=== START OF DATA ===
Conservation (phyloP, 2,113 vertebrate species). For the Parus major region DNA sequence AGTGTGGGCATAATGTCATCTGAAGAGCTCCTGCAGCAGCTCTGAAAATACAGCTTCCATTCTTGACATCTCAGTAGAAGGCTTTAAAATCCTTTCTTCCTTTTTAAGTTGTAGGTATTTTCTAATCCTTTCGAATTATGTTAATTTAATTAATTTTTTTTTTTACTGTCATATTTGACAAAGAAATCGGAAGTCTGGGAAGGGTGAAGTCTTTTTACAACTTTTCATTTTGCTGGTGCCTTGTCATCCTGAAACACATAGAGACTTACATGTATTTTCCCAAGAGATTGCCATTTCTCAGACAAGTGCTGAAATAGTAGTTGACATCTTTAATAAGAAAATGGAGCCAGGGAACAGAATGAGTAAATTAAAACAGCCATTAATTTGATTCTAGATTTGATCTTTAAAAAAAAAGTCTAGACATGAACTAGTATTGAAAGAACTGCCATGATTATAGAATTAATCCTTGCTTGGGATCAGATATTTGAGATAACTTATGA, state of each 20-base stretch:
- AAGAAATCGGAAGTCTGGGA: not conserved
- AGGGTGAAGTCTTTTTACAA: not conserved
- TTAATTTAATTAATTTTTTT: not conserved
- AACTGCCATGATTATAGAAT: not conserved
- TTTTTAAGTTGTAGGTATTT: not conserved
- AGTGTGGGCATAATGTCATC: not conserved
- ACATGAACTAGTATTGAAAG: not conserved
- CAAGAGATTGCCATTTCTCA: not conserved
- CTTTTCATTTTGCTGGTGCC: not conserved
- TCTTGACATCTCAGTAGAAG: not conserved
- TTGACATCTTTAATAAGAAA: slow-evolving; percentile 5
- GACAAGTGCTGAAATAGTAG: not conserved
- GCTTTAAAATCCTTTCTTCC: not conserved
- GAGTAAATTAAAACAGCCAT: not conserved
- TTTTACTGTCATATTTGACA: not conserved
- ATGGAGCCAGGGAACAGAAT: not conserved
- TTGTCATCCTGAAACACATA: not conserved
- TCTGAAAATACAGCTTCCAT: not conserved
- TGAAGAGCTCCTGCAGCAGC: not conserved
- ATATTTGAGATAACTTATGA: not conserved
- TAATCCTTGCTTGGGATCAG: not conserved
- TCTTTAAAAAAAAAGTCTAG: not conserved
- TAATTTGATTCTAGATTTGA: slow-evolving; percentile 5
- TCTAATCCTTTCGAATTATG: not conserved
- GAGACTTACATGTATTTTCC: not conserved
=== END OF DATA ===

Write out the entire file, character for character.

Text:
Conservation (phyloP, 2,113 vertebrate species). For the Parus major region DNA sequence AGTGTGGGCATAATGTCATCTGAAGAGCTCCTGCAGCAGCTCTGAAAATACAGCTTCCATTCTTGACATCTCAGTAGAAGGCTTTAAAATCCTTTCTTCCTTTTTAAGTTGTAGGTATTTTCTAATCCTTTCGAATTATGTTAATTTAATTAATTTTTTTTTTTACTGTCATATTTGACAAAGAAATCGGAAGTCTGGGAAGGGTGAAGTCTTTTTACAACTTTTCATTTTGCTGGTGCCTTGTCATCCTGAAACACATAGAGACTTACATGTATTTTCCCAAGAGATTGCCATTTCTCAGACAAGTGCTGAAATAGTAGTTGACATCTTTAATAAGAAAATGGAGCCAGGGAACAGAATGAGTAAATTAAAACAGCCATTAATTTGATTCTAGATTTGATCTTTAAAAAAAAAGTCTAGACATGAACTAGTATTGAAAGAACTGCCATGATTATAGAATTAATCCTTGCTTGGGATCAGATATTTGAGATAACTTATGA, state of each 20-base stretch:
- AAGAAATCGGAAGTCTGGGA: not conserved
- AGGGTGAAGTCTTTTTACAA: not conserved
- TTAATTTAATTAATTTTTTT: not conserved
- AACTGCCATGATTATAGAAT: not conserved
- TTTTTAAGTTGTAGGTATTT: not conserved
- AGTGTGGGCATAATGTCATC: not conserved
- ACATGAACTAGTATTGAAAG: not conserved
- CAAGAGATTGCCATTTCTCA: not conserved
- CTTTTCATTTTGCTGGTGCC: not conserved
- TCTTGACATCTCAGTAGAAG: not conserved
- TTGACATCTTTAATAAGAAA: slow-evolving; percentile 5
- GACAAGTGCTGAAATAGTAG: not conserved
- GCTTTAAAATCCTTTCTTCC: not conserved
- GAGTAAATTAAAACAGCCAT: not conserved
- TTTTACTGTCATATTTGACA: not conserved
- ATGGAGCCAGGGAACAGAAT: not conserved
- TTGTCATCCTGAAACACATA: not conserved
- TCTGAAAATACAGCTTCCAT: not conserved
- TGAAGAGCTCCTGCAGCAGC: not conserved
- ATATTTGAGATAACTTATGA: not conserved
- TAATCCTTGCTTGGGATCAG: not conserved
- TCTTTAAAAAAAAAGTCTAG: not conserved
- TAATTTGATTCTAGATTTGA: slow-evolving; percentile 5
- TCTAATCCTTTCGAATTATG: not conserved
- GAGACTTACATGTATTTTCC: not conserved